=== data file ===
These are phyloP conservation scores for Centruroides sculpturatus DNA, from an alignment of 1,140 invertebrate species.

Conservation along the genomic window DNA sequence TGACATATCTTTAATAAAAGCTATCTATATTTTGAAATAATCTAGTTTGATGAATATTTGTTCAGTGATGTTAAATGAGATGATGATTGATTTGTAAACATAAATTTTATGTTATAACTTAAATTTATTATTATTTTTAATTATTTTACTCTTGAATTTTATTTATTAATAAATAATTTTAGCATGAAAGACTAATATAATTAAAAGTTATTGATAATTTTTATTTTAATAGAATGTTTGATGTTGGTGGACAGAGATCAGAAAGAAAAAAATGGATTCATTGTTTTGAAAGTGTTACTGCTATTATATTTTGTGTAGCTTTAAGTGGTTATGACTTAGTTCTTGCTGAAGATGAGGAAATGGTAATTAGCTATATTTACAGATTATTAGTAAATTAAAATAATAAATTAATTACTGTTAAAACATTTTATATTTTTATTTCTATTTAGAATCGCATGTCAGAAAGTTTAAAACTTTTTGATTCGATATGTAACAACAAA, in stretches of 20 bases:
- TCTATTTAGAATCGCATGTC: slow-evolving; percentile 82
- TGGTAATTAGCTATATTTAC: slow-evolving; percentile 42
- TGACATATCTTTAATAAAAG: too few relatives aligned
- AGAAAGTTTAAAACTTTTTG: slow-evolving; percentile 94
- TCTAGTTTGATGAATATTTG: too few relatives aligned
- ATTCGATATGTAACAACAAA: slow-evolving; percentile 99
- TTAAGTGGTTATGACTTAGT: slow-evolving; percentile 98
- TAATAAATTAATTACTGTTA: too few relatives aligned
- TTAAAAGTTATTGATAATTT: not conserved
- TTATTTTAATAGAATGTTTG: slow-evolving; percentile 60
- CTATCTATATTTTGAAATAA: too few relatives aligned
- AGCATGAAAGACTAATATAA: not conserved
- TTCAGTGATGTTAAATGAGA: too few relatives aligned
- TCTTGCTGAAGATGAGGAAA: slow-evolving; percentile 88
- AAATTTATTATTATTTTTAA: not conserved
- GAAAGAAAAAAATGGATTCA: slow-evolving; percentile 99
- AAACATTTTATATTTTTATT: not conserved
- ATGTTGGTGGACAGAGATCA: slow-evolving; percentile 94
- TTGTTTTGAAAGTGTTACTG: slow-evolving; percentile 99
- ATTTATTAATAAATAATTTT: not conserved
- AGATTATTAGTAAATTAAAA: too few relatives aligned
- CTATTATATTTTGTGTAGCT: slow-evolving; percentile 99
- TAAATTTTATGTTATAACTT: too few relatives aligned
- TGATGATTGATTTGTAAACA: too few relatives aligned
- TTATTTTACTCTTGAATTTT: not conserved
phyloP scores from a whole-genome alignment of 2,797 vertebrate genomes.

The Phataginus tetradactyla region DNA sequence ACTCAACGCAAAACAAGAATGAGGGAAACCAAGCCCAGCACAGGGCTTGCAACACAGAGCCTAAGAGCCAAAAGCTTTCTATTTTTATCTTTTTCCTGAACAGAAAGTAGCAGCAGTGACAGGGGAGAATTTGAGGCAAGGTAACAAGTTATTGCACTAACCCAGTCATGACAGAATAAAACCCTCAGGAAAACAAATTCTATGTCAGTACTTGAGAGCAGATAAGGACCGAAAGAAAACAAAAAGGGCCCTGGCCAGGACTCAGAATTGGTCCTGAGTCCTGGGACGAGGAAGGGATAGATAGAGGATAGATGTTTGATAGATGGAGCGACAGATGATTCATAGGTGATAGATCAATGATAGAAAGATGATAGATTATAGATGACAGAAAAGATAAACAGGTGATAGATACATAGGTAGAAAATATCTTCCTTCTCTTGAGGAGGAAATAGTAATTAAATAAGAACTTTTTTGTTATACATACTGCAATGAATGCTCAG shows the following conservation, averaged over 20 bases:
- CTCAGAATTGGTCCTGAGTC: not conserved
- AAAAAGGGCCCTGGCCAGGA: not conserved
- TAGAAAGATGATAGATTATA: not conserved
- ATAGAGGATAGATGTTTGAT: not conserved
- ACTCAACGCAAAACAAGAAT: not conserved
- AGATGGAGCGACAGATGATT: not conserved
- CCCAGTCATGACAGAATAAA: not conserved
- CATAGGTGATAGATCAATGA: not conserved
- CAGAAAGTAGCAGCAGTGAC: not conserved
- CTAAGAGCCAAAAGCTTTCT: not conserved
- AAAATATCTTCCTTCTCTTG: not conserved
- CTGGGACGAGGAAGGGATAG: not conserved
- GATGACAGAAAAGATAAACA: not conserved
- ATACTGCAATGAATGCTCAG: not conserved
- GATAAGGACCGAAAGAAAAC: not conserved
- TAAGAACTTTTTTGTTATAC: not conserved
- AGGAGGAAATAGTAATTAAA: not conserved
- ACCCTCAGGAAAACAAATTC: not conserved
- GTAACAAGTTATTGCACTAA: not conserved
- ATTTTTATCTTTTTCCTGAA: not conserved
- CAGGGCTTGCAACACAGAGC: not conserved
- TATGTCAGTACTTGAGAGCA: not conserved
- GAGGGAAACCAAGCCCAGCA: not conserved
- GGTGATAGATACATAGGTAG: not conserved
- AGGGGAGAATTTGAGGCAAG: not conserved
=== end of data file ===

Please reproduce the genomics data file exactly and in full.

These are phyloP conservation scores for Centruroides sculpturatus DNA, from an alignment of 1,140 invertebrate species.

Conservation along the genomic window DNA sequence TGACATATCTTTAATAAAAGCTATCTATATTTTGAAATAATCTAGTTTGATGAATATTTGTTCAGTGATGTTAAATGAGATGATGATTGATTTGTAAACATAAATTTTATGTTATAACTTAAATTTATTATTATTTTTAATTATTTTACTCTTGAATTTTATTTATTAATAAATAATTTTAGCATGAAAGACTAATATAATTAAAAGTTATTGATAATTTTTATTTTAATAGAATGTTTGATGTTGGTGGACAGAGATCAGAAAGAAAAAAATGGATTCATTGTTTTGAAAGTGTTACTGCTATTATATTTTGTGTAGCTTTAAGTGGTTATGACTTAGTTCTTGCTGAAGATGAGGAAATGGTAATTAGCTATATTTACAGATTATTAGTAAATTAAAATAATAAATTAATTACTGTTAAAACATTTTATATTTTTATTTCTATTTAGAATCGCATGTCAGAAAGTTTAAAACTTTTTGATTCGATATGTAACAACAAA, in stretches of 20 bases:
- TCTATTTAGAATCGCATGTC: slow-evolving; percentile 82
- TGGTAATTAGCTATATTTAC: slow-evolving; percentile 42
- TGACATATCTTTAATAAAAG: too few relatives aligned
- AGAAAGTTTAAAACTTTTTG: slow-evolving; percentile 94
- TCTAGTTTGATGAATATTTG: too few relatives aligned
- ATTCGATATGTAACAACAAA: slow-evolving; percentile 99
- TTAAGTGGTTATGACTTAGT: slow-evolving; percentile 98
- TAATAAATTAATTACTGTTA: too few relatives aligned
- TTAAAAGTTATTGATAATTT: not conserved
- TTATTTTAATAGAATGTTTG: slow-evolving; percentile 60
- CTATCTATATTTTGAAATAA: too few relatives aligned
- AGCATGAAAGACTAATATAA: not conserved
- TTCAGTGATGTTAAATGAGA: too few relatives aligned
- TCTTGCTGAAGATGAGGAAA: slow-evolving; percentile 88
- AAATTTATTATTATTTTTAA: not conserved
- GAAAGAAAAAAATGGATTCA: slow-evolving; percentile 99
- AAACATTTTATATTTTTATT: not conserved
- ATGTTGGTGGACAGAGATCA: slow-evolving; percentile 94
- TTGTTTTGAAAGTGTTACTG: slow-evolving; percentile 99
- ATTTATTAATAAATAATTTT: not conserved
- AGATTATTAGTAAATTAAAA: too few relatives aligned
- CTATTATATTTTGTGTAGCT: slow-evolving; percentile 99
- TAAATTTTATGTTATAACTT: too few relatives aligned
- TGATGATTGATTTGTAAACA: too few relatives aligned
- TTATTTTACTCTTGAATTTT: not conserved
phyloP scores from a whole-genome alignment of 2,797 vertebrate genomes.

The Phataginus tetradactyla region DNA sequence ACTCAACGCAAAACAAGAATGAGGGAAACCAAGCCCAGCACAGGGCTTGCAACACAGAGCCTAAGAGCCAAAAGCTTTCTATTTTTATCTTTTTCCTGAACAGAAAGTAGCAGCAGTGACAGGGGAGAATTTGAGGCAAGGTAACAAGTTATTGCACTAACCCAGTCATGACAGAATAAAACCCTCAGGAAAACAAATTCTATGTCAGTACTTGAGAGCAGATAAGGACCGAAAGAAAACAAAAAGGGCCCTGGCCAGGACTCAGAATTGGTCCTGAGTCCTGGGACGAGGAAGGGATAGATAGAGGATAGATGTTTGATAGATGGAGCGACAGATGATTCATAGGTGATAGATCAATGATAGAAAGATGATAGATTATAGATGACAGAAAAGATAAACAGGTGATAGATACATAGGTAGAAAATATCTTCCTTCTCTTGAGGAGGAAATAGTAATTAAATAAGAACTTTTTTGTTATACATACTGCAATGAATGCTCAG shows the following conservation, averaged over 20 bases:
- CTCAGAATTGGTCCTGAGTC: not conserved
- AAAAAGGGCCCTGGCCAGGA: not conserved
- TAGAAAGATGATAGATTATA: not conserved
- ATAGAGGATAGATGTTTGAT: not conserved
- ACTCAACGCAAAACAAGAAT: not conserved
- AGATGGAGCGACAGATGATT: not conserved
- CCCAGTCATGACAGAATAAA: not conserved
- CATAGGTGATAGATCAATGA: not conserved
- CAGAAAGTAGCAGCAGTGAC: not conserved
- CTAAGAGCCAAAAGCTTTCT: not conserved
- AAAATATCTTCCTTCTCTTG: not conserved
- CTGGGACGAGGAAGGGATAG: not conserved
- GATGACAGAAAAGATAAACA: not conserved
- ATACTGCAATGAATGCTCAG: not conserved
- GATAAGGACCGAAAGAAAAC: not conserved
- TAAGAACTTTTTTGTTATAC: not conserved
- AGGAGGAAATAGTAATTAAA: not conserved
- ACCCTCAGGAAAACAAATTC: not conserved
- GTAACAAGTTATTGCACTAA: not conserved
- ATTTTTATCTTTTTCCTGAA: not conserved
- CAGGGCTTGCAACACAGAGC: not conserved
- TATGTCAGTACTTGAGAGCA: not conserved
- GAGGGAAACCAAGCCCAGCA: not conserved
- GGTGATAGATACATAGGTAG: not conserved
- AGGGGAGAATTTGAGGCAAG: not conserved